So I hold onto the truth that I am dressed in your garments, pure and white, so that I can undress, bare my soul, be myself. And there is no longer shame in baring my chest, in exposing my naked heart, when I am walking in the knowledge that I am clothed in him.
I shift my focus away from the bride and look toward the window. I struggle to paint the light pouring through it, because how does one portray the light when it is not reflected on form? And maybe God asked himself the same question. How do I portray my light, my love to my bride if it doesn’t have form? So he sent his son in the form of a servant. God clothed himself in human flesh, gave himself form, reflected himself through it, then gave up that life so that we could see his light, so that He could rescue his bride, make her all light, clothe her in his garments of salvation, white and pure for eternity.
My four-year-old Katie asks me as I am writing, "What is the end of the numbers?" And I tell her that there is no end to the numbers, that they go on forever, and I am reminded that God’s love for me, for his bride, has no end, and that my years are no longer numbered, that the numbers will go on forever and ever. So how can a girl whose years have no end not bare her chest, not open her heart to share what Christ has done, not separate darkness, not put away all that is in shadow, so that others can be clothed in the eternal garments of Christ.
I see the model reaching for her dark dress that lays crumpled under her chair, so I step away from my paints to hand her the dress, but I wonder if I should have handed her the wedding clothes instead. And I wonder how often I hide my heart, keep it in shadow, and in all my hiding, give people back their old clothes, instead of the dress that is white and pure.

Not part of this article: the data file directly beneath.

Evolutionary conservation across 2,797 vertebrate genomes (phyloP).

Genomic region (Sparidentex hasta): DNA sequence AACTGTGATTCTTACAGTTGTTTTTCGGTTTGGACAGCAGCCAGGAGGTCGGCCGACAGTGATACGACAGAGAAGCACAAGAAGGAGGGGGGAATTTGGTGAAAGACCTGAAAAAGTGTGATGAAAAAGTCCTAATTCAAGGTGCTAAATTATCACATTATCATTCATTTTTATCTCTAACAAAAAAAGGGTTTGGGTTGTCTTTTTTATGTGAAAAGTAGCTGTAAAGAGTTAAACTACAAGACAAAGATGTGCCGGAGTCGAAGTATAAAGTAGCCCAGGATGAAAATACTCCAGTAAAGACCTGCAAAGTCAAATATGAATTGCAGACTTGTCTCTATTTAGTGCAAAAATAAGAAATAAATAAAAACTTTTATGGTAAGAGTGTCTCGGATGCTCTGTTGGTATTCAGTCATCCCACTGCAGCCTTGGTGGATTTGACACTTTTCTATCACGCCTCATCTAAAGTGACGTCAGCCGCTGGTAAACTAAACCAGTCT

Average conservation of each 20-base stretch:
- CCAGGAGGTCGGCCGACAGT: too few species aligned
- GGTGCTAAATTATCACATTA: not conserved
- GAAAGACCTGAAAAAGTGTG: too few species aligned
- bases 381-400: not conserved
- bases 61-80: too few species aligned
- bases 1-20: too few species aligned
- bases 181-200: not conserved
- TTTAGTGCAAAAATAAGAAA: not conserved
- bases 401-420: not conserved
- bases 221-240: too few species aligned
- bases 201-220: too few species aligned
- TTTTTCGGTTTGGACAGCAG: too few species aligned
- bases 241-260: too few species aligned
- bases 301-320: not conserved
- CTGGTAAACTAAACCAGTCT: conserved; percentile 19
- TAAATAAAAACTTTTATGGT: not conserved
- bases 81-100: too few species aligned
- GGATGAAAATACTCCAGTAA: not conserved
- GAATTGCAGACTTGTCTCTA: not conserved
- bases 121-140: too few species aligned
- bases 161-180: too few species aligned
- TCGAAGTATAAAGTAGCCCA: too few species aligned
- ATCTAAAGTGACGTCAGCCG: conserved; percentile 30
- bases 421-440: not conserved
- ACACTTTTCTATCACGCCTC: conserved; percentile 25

I read just yesterday that shadows can only exist where an obstacle stands in the path of the light, and now I clearly see how the hiding heart stands in the path of the light. So I separate light from darkness, stop forgetting that I am clothed in Christ and start holding onto the truths that are within my reach, the truth that I am His beloved bride dressed in white, all light...
The instructor has told us that just a few streets over, down by the river, the city is blowing up the dam, the man-made obstacle that keeps the water from flowing freely. They are destroying the dam that the mill owners once used to harness power. And God speaks to me again, says “Whoever believes in me, as the Scripture has said, streams of living water will flow from within him." And I am reminded that out of this bride will flow streams of living water that no man can harness. And from where does the water in the streams and rivers come except from the rain that pours down upon the earth, these tears that come from the remembrance of what Christ has done. So I wake up to truth and remember that He has clothed me with eternal garments, and my heart fills with the tears of remembrance until they pool into a river of life flowing from within…
So, “The Spirit and the bride say, “Come!” And let the one who hears say, “Come!” Let the one who is thirsty come; and let the one who wishes take the free gift of the water of life.” (Revelations 22:17)
As the water flows freely down the river, the model returns to her chair, and I am reminded that Jesus will also return, that “he is coming in the clouds,” (Rev 1:7) the ones that pour down rain to make rivers. And He is coming to retrieve his beloved bride dressed in white, so I step back to my easel and paint the bare chest and the light reflecting off of her flesh. And I awake to the beautiful truths that my bridegroom speaks as I continue to separate light from darkness…